Now, having said that, let me tell you how I did things a little differently. First, I used a little extra barley, more like 3/4 of a cup, because that’s how much I had. Then, I used baby carrots and just cut them into thirds. Also, I didn’t use fresh parsley, because it wasn’t available. I used dried and it turned out just fine, although I’m sure it would have been different, and maybe better, with fresh. I left out the zucchini also, because I am not a fan of zucchini, and because we had a recent bad experience with zucchini in shepherd’s pie. Oh, and I used a can of tomatoes, because it was one of those days where I used up all my free time and free hands chopping the rest of the vegetables.

So…it was pretty good! Ben put cheese on his, but I resisted the urge to do the same. It was somewhat bland, and I wondered if that had to do with the parsley issue, but I added a little extra salt and pepper and it was great, nice and creamy from the barley without actually being creamy. And it was nice to have a slow-cooker meal that was more of a grain dish and less like a stew.

All in all, Ben and I both liked it (shocking!), and we’ll probably have it again soon.

James demands it.

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Posted by: bcbarano | March 14, 2008

Cranberry Muffins

So my office-mates have been bugging me to “bake something for them”. So for our group meeting Friday I made some cranberry muffins. They turned out pretty good since I goofed on the recipe. Here is a picture:img_4456.jpg

Recipe:

1.5 Cups of organic all purpose flour, 0.5 of a cup corn meal, 1/4 Cup sugar, 3 teaspoons baking powder, 0.5 of a cup cooked oatmeal, 1 cup organic milk, 3 tablespoons melted butter.

Preheat oven to 400 F. Combine dry ingredients in a bowl and wet ingredients in another bowl. I didn’t check before I started cooking if we had all the ingredients, so I had to use the oatmeal instead of 1 egg. Make a well in the center of the dry ingredients and pour the wet into the center. Fold in as opposed to mixing together until all of the dry ingredients are “wetted”. The batter should be lumpy. At this point I added random amounts of cinnamon and lemon zest with about 1 – 1.5 cups of dried cranberries. Put in greased muffin tin and bake for about 25 minutes.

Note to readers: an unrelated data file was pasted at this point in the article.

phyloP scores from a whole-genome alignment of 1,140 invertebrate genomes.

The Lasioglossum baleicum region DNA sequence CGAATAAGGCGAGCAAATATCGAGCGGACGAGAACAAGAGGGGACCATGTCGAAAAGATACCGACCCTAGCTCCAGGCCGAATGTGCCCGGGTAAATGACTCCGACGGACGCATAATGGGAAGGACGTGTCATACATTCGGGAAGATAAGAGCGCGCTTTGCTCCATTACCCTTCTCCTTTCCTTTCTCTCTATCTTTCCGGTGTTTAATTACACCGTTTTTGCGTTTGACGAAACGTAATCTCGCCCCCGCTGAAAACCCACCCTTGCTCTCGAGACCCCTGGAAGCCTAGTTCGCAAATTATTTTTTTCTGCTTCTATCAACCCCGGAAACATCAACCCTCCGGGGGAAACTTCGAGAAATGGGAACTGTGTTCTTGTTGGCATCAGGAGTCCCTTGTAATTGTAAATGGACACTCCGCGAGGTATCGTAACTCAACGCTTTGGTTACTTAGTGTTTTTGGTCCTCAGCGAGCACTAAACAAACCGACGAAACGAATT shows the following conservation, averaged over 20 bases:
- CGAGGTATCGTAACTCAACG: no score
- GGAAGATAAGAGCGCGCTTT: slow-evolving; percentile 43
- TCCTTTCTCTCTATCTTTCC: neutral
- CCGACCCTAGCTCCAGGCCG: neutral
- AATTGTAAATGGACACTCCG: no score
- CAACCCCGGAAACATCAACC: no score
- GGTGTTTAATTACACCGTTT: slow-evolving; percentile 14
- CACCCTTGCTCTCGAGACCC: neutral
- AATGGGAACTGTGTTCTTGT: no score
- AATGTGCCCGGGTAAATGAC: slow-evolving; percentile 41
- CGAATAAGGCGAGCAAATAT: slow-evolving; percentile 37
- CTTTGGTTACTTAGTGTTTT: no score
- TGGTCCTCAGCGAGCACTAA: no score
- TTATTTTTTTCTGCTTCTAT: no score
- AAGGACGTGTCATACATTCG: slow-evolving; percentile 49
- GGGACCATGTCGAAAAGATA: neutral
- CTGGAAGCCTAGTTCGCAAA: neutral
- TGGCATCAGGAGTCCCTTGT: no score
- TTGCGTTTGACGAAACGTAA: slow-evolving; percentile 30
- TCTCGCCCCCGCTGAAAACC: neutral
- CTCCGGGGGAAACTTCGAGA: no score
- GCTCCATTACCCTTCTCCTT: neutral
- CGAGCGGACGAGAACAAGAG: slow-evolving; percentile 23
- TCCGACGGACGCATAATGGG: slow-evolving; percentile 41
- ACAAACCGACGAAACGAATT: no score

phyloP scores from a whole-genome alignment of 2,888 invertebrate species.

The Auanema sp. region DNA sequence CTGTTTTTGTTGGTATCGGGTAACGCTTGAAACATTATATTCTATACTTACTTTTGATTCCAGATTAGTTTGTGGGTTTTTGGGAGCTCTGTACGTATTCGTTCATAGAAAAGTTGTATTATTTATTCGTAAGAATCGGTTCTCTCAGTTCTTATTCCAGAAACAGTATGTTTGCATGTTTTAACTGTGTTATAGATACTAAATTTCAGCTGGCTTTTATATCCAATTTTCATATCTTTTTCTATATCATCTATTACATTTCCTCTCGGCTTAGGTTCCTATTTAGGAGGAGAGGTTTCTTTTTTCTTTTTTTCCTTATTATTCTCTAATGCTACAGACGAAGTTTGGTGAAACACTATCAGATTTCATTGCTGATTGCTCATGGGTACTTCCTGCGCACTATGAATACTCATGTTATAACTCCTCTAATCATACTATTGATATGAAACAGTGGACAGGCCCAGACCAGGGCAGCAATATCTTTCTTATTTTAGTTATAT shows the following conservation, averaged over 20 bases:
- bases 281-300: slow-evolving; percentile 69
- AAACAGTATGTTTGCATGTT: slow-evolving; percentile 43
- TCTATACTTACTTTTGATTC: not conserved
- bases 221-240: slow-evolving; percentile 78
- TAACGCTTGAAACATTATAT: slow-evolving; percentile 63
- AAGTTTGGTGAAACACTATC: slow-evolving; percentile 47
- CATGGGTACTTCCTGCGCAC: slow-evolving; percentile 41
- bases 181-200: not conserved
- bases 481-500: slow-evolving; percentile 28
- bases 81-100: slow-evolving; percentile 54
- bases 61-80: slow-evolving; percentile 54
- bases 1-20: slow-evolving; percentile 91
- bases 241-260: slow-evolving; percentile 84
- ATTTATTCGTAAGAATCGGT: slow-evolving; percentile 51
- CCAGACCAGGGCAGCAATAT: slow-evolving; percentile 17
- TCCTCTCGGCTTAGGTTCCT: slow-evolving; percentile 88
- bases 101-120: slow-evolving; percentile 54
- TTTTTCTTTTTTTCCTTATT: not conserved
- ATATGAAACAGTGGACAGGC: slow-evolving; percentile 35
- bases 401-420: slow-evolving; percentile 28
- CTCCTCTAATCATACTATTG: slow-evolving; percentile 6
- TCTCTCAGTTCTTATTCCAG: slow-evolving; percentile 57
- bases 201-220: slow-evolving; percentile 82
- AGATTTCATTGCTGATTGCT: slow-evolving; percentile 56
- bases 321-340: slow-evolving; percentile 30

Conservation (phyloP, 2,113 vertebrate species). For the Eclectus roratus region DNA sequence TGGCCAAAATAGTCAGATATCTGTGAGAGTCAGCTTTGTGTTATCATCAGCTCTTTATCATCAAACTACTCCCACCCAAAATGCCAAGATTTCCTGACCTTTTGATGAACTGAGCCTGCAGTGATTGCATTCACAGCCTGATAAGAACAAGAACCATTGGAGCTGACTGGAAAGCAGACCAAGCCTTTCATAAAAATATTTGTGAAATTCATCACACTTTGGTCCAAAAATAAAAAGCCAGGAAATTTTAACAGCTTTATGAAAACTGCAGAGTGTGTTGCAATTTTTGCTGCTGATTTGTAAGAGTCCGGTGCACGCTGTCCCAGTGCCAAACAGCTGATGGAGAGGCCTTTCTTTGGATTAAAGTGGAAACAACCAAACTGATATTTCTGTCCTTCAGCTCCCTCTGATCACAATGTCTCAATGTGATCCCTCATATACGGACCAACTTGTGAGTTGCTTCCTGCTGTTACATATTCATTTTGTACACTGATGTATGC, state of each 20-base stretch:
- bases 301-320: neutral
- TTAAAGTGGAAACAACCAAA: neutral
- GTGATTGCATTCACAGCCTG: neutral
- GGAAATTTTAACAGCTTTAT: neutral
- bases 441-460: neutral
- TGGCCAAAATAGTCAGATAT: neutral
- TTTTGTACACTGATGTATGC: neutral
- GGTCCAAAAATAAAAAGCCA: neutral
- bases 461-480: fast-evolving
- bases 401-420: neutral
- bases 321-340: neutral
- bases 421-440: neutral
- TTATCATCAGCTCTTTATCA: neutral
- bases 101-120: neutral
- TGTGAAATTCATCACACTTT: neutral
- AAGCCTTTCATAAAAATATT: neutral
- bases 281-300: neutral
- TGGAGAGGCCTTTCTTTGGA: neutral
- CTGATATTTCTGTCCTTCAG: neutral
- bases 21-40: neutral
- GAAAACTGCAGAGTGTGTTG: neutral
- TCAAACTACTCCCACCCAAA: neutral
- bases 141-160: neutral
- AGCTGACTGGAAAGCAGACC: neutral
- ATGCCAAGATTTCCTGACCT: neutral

I served them with some home-made honey butter.

Posted by: bcbarano | March 10, 2008

Clear-Cut Kitchen

So for those of you that haven’t heard, we’re getting a new kitchen. But first they have to rip out the old one. This procedure currently is a blessing and a curse. We only had about 3 days to completely move all of our kitchen items to another apt. but at the same time we’re getting all new stuff so I can’t really complain, especially since I’ll have a brand new full size stove/oven. I was getting so sick of only having room to use 2 burners at once. On top of that, the oven would never heat evenly, so I would always have to rotate the dish 1/2 way through to make sure it cooked evenly.

As will be the staple for the next few days, here is the progression of the new kitchen.

This is the “old” kitchen:

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And here is what it looks like tonight:

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The finished product

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Posted by: bcbarano | March 9, 2008

mmmmm Bread

Lately I’ve been making a lot of bread (real homemade, not in a breadmaker). It’s very easy to make and tastes great. The recipe I’ve been using just mixes everything in the food processor (which is really quick). For the new recipe, I mixed by hand and then kneaded the dough for about 8-9 minutes. The difference ends up being the size of the CO2 holes that get made by the yeast. So I got a larger loaf than the short little breadsticks I usually get, so I think I’m going to play with this version for a while.

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Posted by: bcbarano | March 8, 2008

Expectations

Recently I’ve made it a point to learn how to grow and make my own food. I’m starting slowly (last year I had a parsley plant!). For Christmas this past year, I bought a book about how to cook EVERYTHING. So you can expect to see my experiments in trying to make everyday food items. In general, my cooking style is very basic (my wife calls it “picky”), I like to use a lot of garlic and onions. So I hope you enjoy…